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MapMyIndia IPO: Facts, Stats, Opportunities and Risks

Sep 6, 2021 8:17 AM 5 min read

CE Info Systems, the parent company of digital map maker MapMyIndia, filed its DRHP with SEBI last week for a ₹1,200cr ($164.63m) IPO.

This company joins a long list of startups that have hit the bourses in 2021. However, it would be only the fourth profitable company to go public this year (after ixigo, Nykaa and CarTrade).

Fast Facts

  1. As an Offer for Sale (OFS), MapMyIndia’s IPO will consist of a sale of 7,547,959 shares by its existing shareholders and promoters, amounting to c. 19% of post-offer paid-up equity share capital.
  2. The selling shareholders include the startup’s executive director Rashmi Verma, Qualcomm and Zenrin, among others.
  3. When it comes to shareholding, fintech firm PhonePe is the biggest shareholder with a 36.11% stake. Others include Zenrin (17.82%) Rashmi Verma (17.66%), Rakesh Verma (14.11%) and Qualcomm (8.5%).
  4. Link to DRHP


About the Company

Founded in 1995, MapMyIndia deals in digital maps, geospatial software and location-based IoT technologies. It offers proprietary digital maps as a service (“MaaS”), software as a service (“SaaS”) and platform as a service (“PaaS”). It counts 734 employees and 5,000+ clients, including Apple, Amazon, BMW, Toyota, Honda, PhonePe, McDonald’s, Grofers, Yulu, Bajaj Finserv, 99acres, SBI, CBDT and the Government of India (which tied up with the company for the CoWin platform).

The company claims to have built digital maps for more than 99% of India’s roads. Its "RealView" maps also provide actual roadside and on-ground views based on geo-referenced photos, videos and 360-degree panoramas. The startup also has a presence in Sri Lanka, Bangladesh, Nepal, Bhutan, Myanmar, UAE and Egypt.

MapMyIndia earns money through customer royalties, subscriptions and annuities in return for providing licenses and usage rights to its IP-based digital map data, platforms, APIs and software. The company commands a staggering 90% market share in the automotive maps market. This isn’t surprising, since it’s been around for a long time and the sector has high entry barriers. The startup’s USP, it says, is that its offerings are specifically localised and tailored for a challenging geography like India, “which has a high level of complexity, dynamic and constantly evolving nature of geographical expanse”.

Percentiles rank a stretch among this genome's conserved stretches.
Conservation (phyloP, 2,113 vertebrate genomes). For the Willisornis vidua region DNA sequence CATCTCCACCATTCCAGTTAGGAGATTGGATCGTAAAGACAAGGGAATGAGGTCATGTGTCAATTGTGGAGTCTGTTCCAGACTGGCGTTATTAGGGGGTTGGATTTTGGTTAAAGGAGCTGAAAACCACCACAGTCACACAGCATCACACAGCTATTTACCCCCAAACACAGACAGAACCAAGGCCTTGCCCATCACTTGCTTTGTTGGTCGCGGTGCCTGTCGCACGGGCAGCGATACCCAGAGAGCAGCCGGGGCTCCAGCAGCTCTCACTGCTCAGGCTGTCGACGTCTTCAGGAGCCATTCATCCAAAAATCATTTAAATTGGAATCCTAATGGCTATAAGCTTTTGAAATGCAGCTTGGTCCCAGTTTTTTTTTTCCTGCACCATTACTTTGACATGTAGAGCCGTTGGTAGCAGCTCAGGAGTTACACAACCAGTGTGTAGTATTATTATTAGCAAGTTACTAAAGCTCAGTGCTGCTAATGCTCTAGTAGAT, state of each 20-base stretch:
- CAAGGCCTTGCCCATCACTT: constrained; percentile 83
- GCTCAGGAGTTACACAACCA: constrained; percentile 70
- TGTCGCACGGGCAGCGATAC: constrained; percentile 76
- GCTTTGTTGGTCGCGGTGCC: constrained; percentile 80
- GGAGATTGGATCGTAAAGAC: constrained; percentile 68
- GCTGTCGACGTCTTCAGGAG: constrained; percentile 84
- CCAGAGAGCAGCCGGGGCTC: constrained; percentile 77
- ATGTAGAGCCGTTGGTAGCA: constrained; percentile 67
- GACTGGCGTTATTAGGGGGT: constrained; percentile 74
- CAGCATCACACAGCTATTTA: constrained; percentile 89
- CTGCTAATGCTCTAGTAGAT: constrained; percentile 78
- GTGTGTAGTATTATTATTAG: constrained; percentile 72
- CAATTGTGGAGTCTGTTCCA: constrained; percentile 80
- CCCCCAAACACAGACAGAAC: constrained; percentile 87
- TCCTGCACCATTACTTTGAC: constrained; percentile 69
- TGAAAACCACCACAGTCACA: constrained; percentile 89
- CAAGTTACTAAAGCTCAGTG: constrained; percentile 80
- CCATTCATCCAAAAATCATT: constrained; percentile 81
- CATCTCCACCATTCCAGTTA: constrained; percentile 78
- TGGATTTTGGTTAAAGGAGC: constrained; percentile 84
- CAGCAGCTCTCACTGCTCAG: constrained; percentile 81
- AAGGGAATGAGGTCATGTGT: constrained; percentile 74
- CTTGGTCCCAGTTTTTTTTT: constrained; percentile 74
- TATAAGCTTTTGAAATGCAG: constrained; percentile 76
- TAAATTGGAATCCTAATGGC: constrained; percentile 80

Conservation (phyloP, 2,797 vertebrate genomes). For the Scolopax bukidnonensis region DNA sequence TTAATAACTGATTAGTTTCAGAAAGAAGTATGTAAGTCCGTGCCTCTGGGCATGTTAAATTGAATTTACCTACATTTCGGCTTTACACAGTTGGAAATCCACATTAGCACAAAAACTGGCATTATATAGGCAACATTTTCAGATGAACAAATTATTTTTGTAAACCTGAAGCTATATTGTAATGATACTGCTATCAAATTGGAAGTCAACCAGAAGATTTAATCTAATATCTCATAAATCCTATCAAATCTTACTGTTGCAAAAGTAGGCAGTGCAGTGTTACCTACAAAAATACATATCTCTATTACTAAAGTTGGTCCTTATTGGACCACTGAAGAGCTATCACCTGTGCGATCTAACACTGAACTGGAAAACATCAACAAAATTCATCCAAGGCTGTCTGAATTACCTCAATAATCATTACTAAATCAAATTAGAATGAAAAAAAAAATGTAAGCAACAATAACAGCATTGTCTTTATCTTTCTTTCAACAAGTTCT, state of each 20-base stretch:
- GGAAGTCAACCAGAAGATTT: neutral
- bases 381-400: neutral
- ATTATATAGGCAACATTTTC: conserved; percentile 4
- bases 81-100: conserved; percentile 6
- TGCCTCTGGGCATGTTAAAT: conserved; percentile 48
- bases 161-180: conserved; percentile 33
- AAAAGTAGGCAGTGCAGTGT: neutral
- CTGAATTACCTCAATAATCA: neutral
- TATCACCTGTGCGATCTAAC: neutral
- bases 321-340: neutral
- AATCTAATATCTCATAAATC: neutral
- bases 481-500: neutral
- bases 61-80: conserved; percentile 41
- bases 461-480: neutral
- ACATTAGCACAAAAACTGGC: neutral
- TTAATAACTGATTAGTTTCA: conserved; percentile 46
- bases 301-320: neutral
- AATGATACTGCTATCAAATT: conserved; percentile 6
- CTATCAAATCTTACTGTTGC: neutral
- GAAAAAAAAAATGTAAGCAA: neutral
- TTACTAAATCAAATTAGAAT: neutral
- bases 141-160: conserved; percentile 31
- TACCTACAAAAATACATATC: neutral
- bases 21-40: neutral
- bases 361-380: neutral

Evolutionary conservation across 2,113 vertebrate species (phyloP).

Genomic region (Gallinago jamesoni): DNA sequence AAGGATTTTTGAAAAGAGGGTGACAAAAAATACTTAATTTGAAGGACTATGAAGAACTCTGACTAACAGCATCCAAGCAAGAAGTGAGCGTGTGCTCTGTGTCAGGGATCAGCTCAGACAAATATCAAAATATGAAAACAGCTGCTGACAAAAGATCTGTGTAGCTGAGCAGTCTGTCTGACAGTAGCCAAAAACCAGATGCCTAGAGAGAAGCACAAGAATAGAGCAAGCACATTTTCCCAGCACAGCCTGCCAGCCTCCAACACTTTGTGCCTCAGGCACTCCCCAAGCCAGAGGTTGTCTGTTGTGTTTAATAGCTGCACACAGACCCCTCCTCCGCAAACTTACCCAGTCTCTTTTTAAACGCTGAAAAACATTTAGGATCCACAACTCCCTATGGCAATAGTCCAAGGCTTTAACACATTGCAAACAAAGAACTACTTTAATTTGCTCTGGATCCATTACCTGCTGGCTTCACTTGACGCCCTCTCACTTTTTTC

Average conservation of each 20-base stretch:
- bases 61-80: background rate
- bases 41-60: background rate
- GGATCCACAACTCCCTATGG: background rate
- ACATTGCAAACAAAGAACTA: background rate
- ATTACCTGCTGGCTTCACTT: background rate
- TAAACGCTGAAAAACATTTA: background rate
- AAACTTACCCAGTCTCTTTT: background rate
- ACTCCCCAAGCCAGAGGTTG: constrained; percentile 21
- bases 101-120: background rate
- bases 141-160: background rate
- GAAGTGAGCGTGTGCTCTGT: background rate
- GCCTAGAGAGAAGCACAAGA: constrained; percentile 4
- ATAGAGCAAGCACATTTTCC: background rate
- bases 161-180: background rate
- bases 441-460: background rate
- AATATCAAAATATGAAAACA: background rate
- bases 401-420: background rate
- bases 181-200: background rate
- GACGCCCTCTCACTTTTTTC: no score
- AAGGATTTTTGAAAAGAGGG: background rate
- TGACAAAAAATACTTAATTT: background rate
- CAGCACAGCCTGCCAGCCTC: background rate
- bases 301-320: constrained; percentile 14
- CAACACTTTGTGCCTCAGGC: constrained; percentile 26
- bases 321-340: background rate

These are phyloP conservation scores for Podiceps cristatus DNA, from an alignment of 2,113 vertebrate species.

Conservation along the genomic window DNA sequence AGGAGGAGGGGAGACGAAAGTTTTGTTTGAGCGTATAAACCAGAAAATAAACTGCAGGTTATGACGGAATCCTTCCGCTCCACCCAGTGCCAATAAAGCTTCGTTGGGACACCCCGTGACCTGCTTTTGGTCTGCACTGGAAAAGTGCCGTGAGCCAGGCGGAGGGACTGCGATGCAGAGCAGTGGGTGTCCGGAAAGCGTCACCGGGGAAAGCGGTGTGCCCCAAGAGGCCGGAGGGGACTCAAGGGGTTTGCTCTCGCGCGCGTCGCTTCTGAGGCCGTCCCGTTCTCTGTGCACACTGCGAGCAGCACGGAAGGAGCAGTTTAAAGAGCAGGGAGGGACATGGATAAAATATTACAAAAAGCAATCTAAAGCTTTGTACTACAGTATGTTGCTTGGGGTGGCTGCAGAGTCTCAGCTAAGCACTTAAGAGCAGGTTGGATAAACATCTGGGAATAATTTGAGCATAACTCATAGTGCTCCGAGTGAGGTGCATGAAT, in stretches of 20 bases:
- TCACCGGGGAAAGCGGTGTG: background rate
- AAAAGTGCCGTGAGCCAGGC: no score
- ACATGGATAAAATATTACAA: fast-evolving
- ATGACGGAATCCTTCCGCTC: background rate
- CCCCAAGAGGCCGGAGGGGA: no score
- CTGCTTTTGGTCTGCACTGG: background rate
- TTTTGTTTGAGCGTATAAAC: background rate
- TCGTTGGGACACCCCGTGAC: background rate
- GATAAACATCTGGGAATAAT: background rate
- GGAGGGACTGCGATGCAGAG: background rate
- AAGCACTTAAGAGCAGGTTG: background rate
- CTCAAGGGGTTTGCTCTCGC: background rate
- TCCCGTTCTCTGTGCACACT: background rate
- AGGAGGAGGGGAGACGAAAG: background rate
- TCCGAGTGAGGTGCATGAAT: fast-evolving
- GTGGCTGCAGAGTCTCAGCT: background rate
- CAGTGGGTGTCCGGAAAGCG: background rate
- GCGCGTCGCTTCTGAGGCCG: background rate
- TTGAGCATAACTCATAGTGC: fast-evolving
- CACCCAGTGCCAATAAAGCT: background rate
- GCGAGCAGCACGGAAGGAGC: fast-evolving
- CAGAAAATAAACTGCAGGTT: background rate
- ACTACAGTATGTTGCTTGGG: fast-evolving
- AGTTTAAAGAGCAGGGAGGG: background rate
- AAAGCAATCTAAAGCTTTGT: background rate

That said, MapMyIndia does have its share of competitors, within India and globally. This list includes Google Maps, Trimble, ESRI, MapBox, Here Technologies and TomTom.


Money Matters

In FY21, MapMyIndia reported ₹152cr ($20.85m) in revenue from operations, up 3% YoY. 90% of this came from the sale of map data and software, with the remaining being accounted for from the sale of IoT products. Net profit, meanwhile, more than doubled to ₹59cr ($8m) in the same period.

Its earnings per share increased to ₹14.66 ($0.2) in FY21 (vs ₹5.70 ($0.08) in FY20). New orders registered a value of ₹468cr ($64.2m) last FY compared to ₹271cr ($37.18m) YoY. And its EBITDA margins have been impressive -  29%, 25% and 35% for FY19, FY20 and FY21 respectively, with EBITDA growing at a CAGR of 16%.

Industry Overview

Digital mapping aka digital cartography has been one of the biggest achievements of the tech industry. Making geospatial information available to anyone with a smartphone has been a revolutionary contribution, to say the least. Think of it - you use some form of map data, either on Uber/Ola, Google Maps, e-commerce or in your car every single day. This technology also finds application across many sectors including healthcare, emergency planning, urban planning, infrastructure management, resource management, business planning, logistics etc.